The Mexican Army and state security forces on Sunday captured Jose Antonio Yepez, a notorious drug cartel leader blamed for helping fuel a surge in violence that has severely tested the government of President Andres Manuel Lopez Obrador.
Widely known as “El Marro” (The Mallet), Yepez was captured early on Sunday morning, according to the federal government and authorities in the central state of Guanajuato, one of the principal flashpoints of gang violence in Mexico.
“This a tremendously successful blow for the government,” said Raul Benitez, a security expert at the National Autonomous University of Mexico (UNAM).
Yepez, boss of the Santa Rosa de Lima cartel, a Guanajuato-based gang, has been engaged in a bloody struggle for criminal control of the state with the Jalisco New Generation Cartel (CJNG), one of the country’s most powerful and violent groups.
The Guanajuato attorney general’s office said security forces captured Yepez with five other people and rescued a kidnapped local businesswoman during the operation. An “arsenal” of weapons was also secured during the raid.
One of Mexico’s most-wanted bosses, El Marro has appeared in expletive-laden videos threatening his enemies, and in June a clip of an emotional Yepez lamenting the arrest of his mother and sister was widely broadcast on national media.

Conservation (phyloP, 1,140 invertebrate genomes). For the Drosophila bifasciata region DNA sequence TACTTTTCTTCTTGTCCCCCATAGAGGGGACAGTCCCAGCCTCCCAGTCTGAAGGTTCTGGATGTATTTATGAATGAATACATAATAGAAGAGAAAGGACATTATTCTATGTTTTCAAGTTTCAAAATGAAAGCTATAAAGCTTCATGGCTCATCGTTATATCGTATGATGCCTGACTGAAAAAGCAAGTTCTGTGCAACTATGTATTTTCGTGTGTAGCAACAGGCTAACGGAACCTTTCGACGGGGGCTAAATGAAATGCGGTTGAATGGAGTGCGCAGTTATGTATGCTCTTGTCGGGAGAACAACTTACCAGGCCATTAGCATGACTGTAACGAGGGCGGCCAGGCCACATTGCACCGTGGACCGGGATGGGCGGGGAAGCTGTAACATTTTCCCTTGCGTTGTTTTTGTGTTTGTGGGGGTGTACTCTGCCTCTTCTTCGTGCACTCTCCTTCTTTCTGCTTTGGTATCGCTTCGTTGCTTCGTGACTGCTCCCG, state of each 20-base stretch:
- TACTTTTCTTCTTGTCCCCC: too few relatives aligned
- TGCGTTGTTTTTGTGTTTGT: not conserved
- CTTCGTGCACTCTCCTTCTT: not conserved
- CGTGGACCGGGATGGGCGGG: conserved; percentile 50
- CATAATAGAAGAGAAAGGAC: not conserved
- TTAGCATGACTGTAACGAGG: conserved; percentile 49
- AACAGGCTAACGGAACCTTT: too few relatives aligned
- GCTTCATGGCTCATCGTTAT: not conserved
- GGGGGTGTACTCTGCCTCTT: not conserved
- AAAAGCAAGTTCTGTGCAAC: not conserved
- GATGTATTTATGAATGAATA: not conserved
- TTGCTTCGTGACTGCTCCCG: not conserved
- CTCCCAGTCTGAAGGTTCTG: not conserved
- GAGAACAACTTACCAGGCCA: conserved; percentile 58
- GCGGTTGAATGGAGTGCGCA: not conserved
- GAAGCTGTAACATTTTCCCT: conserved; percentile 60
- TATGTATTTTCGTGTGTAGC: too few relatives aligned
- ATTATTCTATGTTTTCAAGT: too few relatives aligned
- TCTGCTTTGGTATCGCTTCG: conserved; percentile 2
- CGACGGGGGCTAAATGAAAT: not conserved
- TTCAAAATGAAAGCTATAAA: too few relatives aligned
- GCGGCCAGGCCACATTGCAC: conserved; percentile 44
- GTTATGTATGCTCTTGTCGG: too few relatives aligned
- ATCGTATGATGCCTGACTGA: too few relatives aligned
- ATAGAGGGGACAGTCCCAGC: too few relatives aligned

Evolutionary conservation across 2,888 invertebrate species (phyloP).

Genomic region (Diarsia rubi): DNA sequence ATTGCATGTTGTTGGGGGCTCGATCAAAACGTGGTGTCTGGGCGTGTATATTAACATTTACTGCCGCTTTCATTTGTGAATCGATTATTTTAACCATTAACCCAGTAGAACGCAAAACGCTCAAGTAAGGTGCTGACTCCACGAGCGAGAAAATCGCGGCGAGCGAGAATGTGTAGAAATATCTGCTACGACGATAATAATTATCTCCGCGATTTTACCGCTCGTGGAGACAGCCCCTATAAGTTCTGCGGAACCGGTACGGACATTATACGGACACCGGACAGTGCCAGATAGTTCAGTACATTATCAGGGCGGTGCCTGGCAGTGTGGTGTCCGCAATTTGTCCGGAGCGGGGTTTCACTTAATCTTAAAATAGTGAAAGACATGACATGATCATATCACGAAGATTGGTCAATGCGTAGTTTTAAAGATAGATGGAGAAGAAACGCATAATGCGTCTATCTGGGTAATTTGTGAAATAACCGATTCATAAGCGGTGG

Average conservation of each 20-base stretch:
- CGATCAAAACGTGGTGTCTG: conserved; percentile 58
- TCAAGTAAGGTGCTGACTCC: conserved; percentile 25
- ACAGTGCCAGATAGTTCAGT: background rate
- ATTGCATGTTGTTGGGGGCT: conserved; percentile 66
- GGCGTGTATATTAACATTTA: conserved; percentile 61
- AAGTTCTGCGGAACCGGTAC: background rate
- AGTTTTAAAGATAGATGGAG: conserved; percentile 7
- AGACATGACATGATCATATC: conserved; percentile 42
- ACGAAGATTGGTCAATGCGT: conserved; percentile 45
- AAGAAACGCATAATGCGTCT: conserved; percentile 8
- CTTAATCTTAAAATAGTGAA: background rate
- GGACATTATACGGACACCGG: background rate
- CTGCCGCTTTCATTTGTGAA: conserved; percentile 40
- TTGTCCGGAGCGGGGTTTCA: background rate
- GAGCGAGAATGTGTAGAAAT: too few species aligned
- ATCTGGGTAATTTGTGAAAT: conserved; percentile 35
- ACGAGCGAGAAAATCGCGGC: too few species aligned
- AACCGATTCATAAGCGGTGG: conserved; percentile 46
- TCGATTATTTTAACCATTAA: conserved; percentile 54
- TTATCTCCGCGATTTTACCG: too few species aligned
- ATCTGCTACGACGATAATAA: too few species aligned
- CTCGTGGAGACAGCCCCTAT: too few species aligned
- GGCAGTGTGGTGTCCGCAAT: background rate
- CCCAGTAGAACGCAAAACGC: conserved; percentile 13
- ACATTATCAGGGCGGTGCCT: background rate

The women, who were suspected of aiding his operations, were later released when judges picked apart the case against them.
Security Minister Alfonso Durazo said Yepez would be taken to the Altiplano penitentiary, a maximum-security prison where drug lord Joaquin “El Chapo” Guzman was housed before he escaped through a tunnel in 2015. Guzman was recaptured in 2016.
Initially notorious for fuel theft in a state crisscrossed by pipelines and home to a major oil refinery, the Santa Rosa de Lima cartel has become increasingly embroiled in battles with the CJNG, based in the neighboring state of Jalisco.
A hub of the carmaking industry, Guanajuato was once one of the safer regions of Mexico, but the violence of the past few years has pushed national homicide tallies to record levels.
Writing on Twitter, Durazo said Yepez had been arrested for suspected organized crime and fuel theft